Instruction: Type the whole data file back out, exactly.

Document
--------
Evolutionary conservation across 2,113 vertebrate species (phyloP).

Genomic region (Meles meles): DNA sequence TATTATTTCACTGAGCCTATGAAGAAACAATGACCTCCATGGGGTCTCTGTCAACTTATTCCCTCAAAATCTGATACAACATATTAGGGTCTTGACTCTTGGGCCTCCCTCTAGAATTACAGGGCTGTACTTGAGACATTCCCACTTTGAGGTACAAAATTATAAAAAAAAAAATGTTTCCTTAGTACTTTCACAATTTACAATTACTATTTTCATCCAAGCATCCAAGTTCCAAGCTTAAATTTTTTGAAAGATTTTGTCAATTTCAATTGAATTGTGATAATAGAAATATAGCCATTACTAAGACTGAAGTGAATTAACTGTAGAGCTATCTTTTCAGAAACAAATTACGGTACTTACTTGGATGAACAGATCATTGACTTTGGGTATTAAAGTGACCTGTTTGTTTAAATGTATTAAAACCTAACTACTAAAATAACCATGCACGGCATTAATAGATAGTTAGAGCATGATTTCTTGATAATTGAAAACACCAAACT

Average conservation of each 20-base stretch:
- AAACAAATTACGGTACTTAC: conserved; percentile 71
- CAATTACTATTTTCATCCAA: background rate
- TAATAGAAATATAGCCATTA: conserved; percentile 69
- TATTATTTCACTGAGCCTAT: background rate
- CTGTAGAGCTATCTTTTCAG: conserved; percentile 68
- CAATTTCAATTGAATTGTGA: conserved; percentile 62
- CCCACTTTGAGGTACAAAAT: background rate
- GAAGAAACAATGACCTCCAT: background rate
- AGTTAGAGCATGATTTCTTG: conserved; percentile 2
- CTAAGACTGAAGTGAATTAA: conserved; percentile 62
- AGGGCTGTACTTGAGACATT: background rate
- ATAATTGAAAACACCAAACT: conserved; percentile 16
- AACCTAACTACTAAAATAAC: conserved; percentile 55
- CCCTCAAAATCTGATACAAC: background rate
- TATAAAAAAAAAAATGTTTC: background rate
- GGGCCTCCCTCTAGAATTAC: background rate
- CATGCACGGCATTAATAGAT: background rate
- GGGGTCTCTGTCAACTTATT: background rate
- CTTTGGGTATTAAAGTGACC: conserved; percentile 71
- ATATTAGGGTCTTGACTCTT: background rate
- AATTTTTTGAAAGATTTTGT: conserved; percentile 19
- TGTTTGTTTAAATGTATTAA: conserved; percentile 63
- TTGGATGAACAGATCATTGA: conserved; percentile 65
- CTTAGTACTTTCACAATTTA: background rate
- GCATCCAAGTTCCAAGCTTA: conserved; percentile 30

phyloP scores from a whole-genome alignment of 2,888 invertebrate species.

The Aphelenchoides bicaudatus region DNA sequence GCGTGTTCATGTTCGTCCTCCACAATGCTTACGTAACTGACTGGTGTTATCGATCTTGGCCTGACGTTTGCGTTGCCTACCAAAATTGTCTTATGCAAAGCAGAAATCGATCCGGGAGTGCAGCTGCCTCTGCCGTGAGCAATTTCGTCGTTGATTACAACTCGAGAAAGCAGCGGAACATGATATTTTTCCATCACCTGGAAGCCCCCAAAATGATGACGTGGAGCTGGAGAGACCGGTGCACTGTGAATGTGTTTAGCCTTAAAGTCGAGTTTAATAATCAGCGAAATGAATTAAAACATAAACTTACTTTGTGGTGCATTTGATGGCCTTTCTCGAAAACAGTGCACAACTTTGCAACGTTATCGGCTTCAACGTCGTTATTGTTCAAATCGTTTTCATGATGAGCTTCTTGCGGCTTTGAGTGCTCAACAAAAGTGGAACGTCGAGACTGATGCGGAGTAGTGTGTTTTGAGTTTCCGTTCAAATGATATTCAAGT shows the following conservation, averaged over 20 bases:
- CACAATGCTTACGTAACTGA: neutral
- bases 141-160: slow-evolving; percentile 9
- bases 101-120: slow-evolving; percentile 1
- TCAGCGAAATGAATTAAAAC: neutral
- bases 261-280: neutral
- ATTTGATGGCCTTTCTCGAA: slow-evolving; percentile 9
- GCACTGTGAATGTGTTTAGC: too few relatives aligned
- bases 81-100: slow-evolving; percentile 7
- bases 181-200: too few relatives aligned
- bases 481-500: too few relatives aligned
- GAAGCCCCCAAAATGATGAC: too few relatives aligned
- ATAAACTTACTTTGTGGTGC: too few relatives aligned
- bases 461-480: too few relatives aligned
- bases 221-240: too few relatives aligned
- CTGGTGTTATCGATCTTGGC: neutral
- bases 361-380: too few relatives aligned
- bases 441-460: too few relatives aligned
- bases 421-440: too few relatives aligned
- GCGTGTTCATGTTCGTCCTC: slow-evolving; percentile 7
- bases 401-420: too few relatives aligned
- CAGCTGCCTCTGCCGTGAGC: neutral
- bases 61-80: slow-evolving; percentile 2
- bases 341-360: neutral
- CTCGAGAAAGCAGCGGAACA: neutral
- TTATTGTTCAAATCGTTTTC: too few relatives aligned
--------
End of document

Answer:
Evolutionary conservation across 2,113 vertebrate species (phyloP).

Genomic region (Meles meles): DNA sequence TATTATTTCACTGAGCCTATGAAGAAACAATGACCTCCATGGGGTCTCTGTCAACTTATTCCCTCAAAATCTGATACAACATATTAGGGTCTTGACTCTTGGGCCTCCCTCTAGAATTACAGGGCTGTACTTGAGACATTCCCACTTTGAGGTACAAAATTATAAAAAAAAAAATGTTTCCTTAGTACTTTCACAATTTACAATTACTATTTTCATCCAAGCATCCAAGTTCCAAGCTTAAATTTTTTGAAAGATTTTGTCAATTTCAATTGAATTGTGATAATAGAAATATAGCCATTACTAAGACTGAAGTGAATTAACTGTAGAGCTATCTTTTCAGAAACAAATTACGGTACTTACTTGGATGAACAGATCATTGACTTTGGGTATTAAAGTGACCTGTTTGTTTAAATGTATTAAAACCTAACTACTAAAATAACCATGCACGGCATTAATAGATAGTTAGAGCATGATTTCTTGATAATTGAAAACACCAAACT

Average conservation of each 20-base stretch:
- AAACAAATTACGGTACTTAC: conserved; percentile 71
- CAATTACTATTTTCATCCAA: background rate
- TAATAGAAATATAGCCATTA: conserved; percentile 69
- TATTATTTCACTGAGCCTAT: background rate
- CTGTAGAGCTATCTTTTCAG: conserved; percentile 68
- CAATTTCAATTGAATTGTGA: conserved; percentile 62
- CCCACTTTGAGGTACAAAAT: background rate
- GAAGAAACAATGACCTCCAT: background rate
- AGTTAGAGCATGATTTCTTG: conserved; percentile 2
- CTAAGACTGAAGTGAATTAA: conserved; percentile 62
- AGGGCTGTACTTGAGACATT: background rate
- ATAATTGAAAACACCAAACT: conserved; percentile 16
- AACCTAACTACTAAAATAAC: conserved; percentile 55
- CCCTCAAAATCTGATACAAC: background rate
- TATAAAAAAAAAAATGTTTC: background rate
- GGGCCTCCCTCTAGAATTAC: background rate
- CATGCACGGCATTAATAGAT: background rate
- GGGGTCTCTGTCAACTTATT: background rate
- CTTTGGGTATTAAAGTGACC: conserved; percentile 71
- ATATTAGGGTCTTGACTCTT: background rate
- AATTTTTTGAAAGATTTTGT: conserved; percentile 19
- TGTTTGTTTAAATGTATTAA: conserved; percentile 63
- TTGGATGAACAGATCATTGA: conserved; percentile 65
- CTTAGTACTTTCACAATTTA: background rate
- GCATCCAAGTTCCAAGCTTA: conserved; percentile 30

phyloP scores from a whole-genome alignment of 2,888 invertebrate species.

The Aphelenchoides bicaudatus region DNA sequence GCGTGTTCATGTTCGTCCTCCACAATGCTTACGTAACTGACTGGTGTTATCGATCTTGGCCTGACGTTTGCGTTGCCTACCAAAATTGTCTTATGCAAAGCAGAAATCGATCCGGGAGTGCAGCTGCCTCTGCCGTGAGCAATTTCGTCGTTGATTACAACTCGAGAAAGCAGCGGAACATGATATTTTTCCATCACCTGGAAGCCCCCAAAATGATGACGTGGAGCTGGAGAGACCGGTGCACTGTGAATGTGTTTAGCCTTAAAGTCGAGTTTAATAATCAGCGAAATGAATTAAAACATAAACTTACTTTGTGGTGCATTTGATGGCCTTTCTCGAAAACAGTGCACAACTTTGCAACGTTATCGGCTTCAACGTCGTTATTGTTCAAATCGTTTTCATGATGAGCTTCTTGCGGCTTTGAGTGCTCAACAAAAGTGGAACGTCGAGACTGATGCGGAGTAGTGTGTTTTGAGTTTCCGTTCAAATGATATTCAAGT shows the following conservation, averaged over 20 bases:
- CACAATGCTTACGTAACTGA: neutral
- bases 141-160: slow-evolving; percentile 9
- bases 101-120: slow-evolving; percentile 1
- TCAGCGAAATGAATTAAAAC: neutral
- bases 261-280: neutral
- ATTTGATGGCCTTTCTCGAA: slow-evolving; percentile 9
- GCACTGTGAATGTGTTTAGC: too few relatives aligned
- bases 81-100: slow-evolving; percentile 7
- bases 181-200: too few relatives aligned
- bases 481-500: too few relatives aligned
- GAAGCCCCCAAAATGATGAC: too few relatives aligned
- ATAAACTTACTTTGTGGTGC: too few relatives aligned
- bases 461-480: too few relatives aligned
- bases 221-240: too few relatives aligned
- CTGGTGTTATCGATCTTGGC: neutral
- bases 361-380: too few relatives aligned
- bases 441-460: too few relatives aligned
- bases 421-440: too few relatives aligned
- GCGTGTTCATGTTCGTCCTC: slow-evolving; percentile 7
- bases 401-420: too few relatives aligned
- CAGCTGCCTCTGCCGTGAGC: neutral
- bases 61-80: slow-evolving; percentile 2
- bases 341-360: neutral
- CTCGAGAAAGCAGCGGAACA: neutral
- TTATTGTTCAAATCGTTTTC: too few relatives aligned